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Why Go Responsive? Here’s What Feds Are Saying

Responsive Web design implementations in the federal government have members of the Mobile Gov Community of Practice asking what is responsive Web design and how do we do it?

In February, the Mobile Gov Community of Practice hosted a workshop with more than 40 feds from 19 agencies to answer these questions.

This article is the first in a series of articles and events to highlight what we learned at the workshop and explore related topics agencies need to consider when implementing this technology.

Responsive Web design is a solution for designing a website to fit any device’s screen size. Before the how, agencies need to know the why—what are the reasons agencies should implement this mobile technology instead of, say, a native app? Here’s what we were told:

  • Workshop attendees agreed that the growth in the number of mobile users from multiple platforms is the main reason for agencies implementing responsively designed websites.

  • A number of participants pointed out the numbers of mobile users are increasing, including one agency who has a growing number of low-income mobile only users accessing their sites.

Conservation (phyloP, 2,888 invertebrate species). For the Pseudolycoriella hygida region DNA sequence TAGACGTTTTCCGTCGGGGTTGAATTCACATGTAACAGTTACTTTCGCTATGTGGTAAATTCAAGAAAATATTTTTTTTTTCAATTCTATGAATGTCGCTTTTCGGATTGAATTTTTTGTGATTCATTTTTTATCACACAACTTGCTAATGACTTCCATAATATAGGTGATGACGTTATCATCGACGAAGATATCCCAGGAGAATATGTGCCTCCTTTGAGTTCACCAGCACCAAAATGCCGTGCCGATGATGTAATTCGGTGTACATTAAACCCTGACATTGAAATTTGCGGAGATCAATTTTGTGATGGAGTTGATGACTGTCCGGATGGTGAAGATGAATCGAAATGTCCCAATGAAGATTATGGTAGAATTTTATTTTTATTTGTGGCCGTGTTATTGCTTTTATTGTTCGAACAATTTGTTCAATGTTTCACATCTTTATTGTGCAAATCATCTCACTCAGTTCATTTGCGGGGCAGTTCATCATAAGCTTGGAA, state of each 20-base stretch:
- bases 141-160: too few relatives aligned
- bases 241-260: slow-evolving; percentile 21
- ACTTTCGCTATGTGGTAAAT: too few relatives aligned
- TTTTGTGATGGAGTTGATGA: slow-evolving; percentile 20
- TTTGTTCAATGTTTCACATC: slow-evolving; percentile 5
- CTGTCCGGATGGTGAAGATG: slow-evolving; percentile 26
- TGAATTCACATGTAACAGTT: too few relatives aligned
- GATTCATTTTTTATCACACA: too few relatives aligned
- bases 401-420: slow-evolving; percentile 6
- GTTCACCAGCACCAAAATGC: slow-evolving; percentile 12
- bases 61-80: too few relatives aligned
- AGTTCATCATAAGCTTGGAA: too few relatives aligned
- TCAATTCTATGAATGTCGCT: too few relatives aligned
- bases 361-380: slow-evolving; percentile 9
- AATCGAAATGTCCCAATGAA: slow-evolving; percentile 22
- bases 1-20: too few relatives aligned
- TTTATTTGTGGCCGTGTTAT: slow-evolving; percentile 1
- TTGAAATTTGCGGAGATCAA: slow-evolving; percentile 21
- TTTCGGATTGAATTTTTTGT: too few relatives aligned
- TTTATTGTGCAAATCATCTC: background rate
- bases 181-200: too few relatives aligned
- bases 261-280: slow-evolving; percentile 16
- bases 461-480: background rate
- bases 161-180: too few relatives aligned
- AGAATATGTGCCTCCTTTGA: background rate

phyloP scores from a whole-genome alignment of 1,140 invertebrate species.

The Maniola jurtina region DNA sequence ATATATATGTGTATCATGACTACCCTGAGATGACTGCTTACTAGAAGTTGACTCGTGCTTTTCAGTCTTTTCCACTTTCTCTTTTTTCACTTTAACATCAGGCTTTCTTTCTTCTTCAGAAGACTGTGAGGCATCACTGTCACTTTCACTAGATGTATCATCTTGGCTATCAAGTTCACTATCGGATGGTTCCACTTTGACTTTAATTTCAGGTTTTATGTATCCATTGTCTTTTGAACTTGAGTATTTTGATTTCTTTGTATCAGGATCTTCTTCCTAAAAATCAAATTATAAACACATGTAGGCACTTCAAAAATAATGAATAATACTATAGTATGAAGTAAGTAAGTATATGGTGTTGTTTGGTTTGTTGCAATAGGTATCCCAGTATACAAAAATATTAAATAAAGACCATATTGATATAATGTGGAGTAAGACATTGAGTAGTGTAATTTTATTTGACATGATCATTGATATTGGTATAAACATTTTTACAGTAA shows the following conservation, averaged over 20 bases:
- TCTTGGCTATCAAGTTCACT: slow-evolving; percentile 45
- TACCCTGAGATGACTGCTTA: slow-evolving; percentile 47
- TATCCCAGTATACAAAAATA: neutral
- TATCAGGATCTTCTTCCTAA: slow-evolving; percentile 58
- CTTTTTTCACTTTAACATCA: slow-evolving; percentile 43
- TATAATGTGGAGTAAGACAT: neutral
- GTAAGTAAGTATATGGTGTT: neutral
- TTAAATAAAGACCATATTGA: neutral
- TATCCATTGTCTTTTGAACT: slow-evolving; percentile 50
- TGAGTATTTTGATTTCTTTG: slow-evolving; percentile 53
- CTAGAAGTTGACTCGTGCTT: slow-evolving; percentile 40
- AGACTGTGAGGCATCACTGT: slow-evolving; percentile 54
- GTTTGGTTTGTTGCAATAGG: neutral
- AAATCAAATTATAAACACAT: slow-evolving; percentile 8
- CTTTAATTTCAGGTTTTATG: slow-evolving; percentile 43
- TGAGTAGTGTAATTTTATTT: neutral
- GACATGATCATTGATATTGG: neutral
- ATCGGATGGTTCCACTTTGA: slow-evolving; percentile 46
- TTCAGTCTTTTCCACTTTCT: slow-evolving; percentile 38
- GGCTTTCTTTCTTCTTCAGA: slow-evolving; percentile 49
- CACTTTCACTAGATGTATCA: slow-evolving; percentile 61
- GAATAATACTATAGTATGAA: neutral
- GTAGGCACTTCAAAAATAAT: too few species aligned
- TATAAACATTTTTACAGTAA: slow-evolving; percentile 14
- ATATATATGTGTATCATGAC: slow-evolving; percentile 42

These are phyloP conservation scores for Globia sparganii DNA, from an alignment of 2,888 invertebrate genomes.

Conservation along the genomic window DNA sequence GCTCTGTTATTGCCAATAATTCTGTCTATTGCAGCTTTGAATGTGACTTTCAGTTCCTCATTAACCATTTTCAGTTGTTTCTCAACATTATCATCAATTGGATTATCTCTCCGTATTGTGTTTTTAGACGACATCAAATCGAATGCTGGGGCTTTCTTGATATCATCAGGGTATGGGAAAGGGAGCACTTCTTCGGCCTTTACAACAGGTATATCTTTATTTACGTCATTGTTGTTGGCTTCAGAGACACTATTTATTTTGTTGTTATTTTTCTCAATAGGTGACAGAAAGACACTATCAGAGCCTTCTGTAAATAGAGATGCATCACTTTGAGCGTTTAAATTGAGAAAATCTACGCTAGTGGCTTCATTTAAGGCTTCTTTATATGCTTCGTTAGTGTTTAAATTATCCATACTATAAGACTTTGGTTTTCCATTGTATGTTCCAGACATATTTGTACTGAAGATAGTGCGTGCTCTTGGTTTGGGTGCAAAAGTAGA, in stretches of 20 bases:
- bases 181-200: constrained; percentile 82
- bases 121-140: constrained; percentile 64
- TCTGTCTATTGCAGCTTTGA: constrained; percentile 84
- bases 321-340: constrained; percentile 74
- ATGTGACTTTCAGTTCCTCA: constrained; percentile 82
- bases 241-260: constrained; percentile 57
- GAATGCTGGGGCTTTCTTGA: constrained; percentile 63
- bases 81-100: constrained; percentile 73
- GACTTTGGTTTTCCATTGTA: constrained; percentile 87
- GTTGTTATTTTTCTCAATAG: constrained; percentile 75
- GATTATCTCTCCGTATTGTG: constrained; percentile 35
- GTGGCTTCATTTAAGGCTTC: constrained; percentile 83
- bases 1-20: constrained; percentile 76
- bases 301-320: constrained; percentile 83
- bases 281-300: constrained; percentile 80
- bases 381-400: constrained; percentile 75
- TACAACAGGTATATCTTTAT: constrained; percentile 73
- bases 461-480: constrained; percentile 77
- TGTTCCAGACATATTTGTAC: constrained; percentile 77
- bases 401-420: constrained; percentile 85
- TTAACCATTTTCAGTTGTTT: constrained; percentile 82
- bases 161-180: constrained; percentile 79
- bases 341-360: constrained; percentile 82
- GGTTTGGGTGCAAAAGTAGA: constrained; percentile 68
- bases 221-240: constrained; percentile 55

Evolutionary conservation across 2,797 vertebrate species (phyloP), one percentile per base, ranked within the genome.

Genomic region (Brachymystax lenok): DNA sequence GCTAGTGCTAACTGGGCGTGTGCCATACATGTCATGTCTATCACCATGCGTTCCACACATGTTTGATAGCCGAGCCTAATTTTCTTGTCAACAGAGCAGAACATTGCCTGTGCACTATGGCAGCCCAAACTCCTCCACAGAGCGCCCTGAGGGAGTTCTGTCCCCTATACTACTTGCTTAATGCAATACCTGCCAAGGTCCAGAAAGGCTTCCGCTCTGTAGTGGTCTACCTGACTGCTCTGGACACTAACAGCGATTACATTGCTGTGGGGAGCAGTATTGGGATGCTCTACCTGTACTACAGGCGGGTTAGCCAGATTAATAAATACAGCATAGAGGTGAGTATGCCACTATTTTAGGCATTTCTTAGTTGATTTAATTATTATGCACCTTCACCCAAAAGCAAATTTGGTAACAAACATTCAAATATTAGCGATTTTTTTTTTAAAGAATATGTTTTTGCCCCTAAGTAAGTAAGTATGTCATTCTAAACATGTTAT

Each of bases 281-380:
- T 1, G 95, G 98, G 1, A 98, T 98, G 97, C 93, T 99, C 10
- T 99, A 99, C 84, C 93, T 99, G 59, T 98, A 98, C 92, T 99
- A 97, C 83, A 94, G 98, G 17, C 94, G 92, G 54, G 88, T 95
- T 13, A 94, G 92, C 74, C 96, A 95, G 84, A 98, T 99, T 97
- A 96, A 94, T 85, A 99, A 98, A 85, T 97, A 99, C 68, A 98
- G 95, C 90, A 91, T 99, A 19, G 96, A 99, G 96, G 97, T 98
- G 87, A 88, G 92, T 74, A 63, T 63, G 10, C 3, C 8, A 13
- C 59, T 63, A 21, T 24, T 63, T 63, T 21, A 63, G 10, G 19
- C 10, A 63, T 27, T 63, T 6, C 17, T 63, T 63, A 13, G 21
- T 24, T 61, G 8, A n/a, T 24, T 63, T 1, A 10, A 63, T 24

• Matt Harmon from Federal Emergency Management Agency (FEMA) also noted that in the wake of a disaster, a mobile device is often the only way for citizens to access information.

  • Mobile app fatigue is another reason. Another participant noted that he didn’t want a bunch of apps cluttering his phone, he’d rather look at a responsive site.

  • Abraham Marinez from the Department of Education noted that apps take a lot of time and resources and for a lot of agencies the Web is what their customers want.

  • A number of participants noted that the user experience may not always be conducive to a Web or native app. If content is informational and not transactional or improved by mobile device functionality, responsive and mobile Web can be the best way to serve information to users.

  • Decreased development costs also are a factor. With the advent of toolsets that make it easier to develop responsively, it’s much more attractive to write one code base than create 15 for different-sized screens.

  • Design considerations also have played a role. A number of participants noted that responsively-designed sites look beautiful, focusing on just the content and images/videos that post.

  • Lastly, some agencies are deliberately staying out of the app development market because they don’t want to compete with the private sector.

Are there other considerations that come to mind for responsive Web design? Help us continue the responsive Web design conversation in the comments.

Federal employees can let us know their thoughts on responsive Web design at next week’s MobileGov Around the Horn Call.

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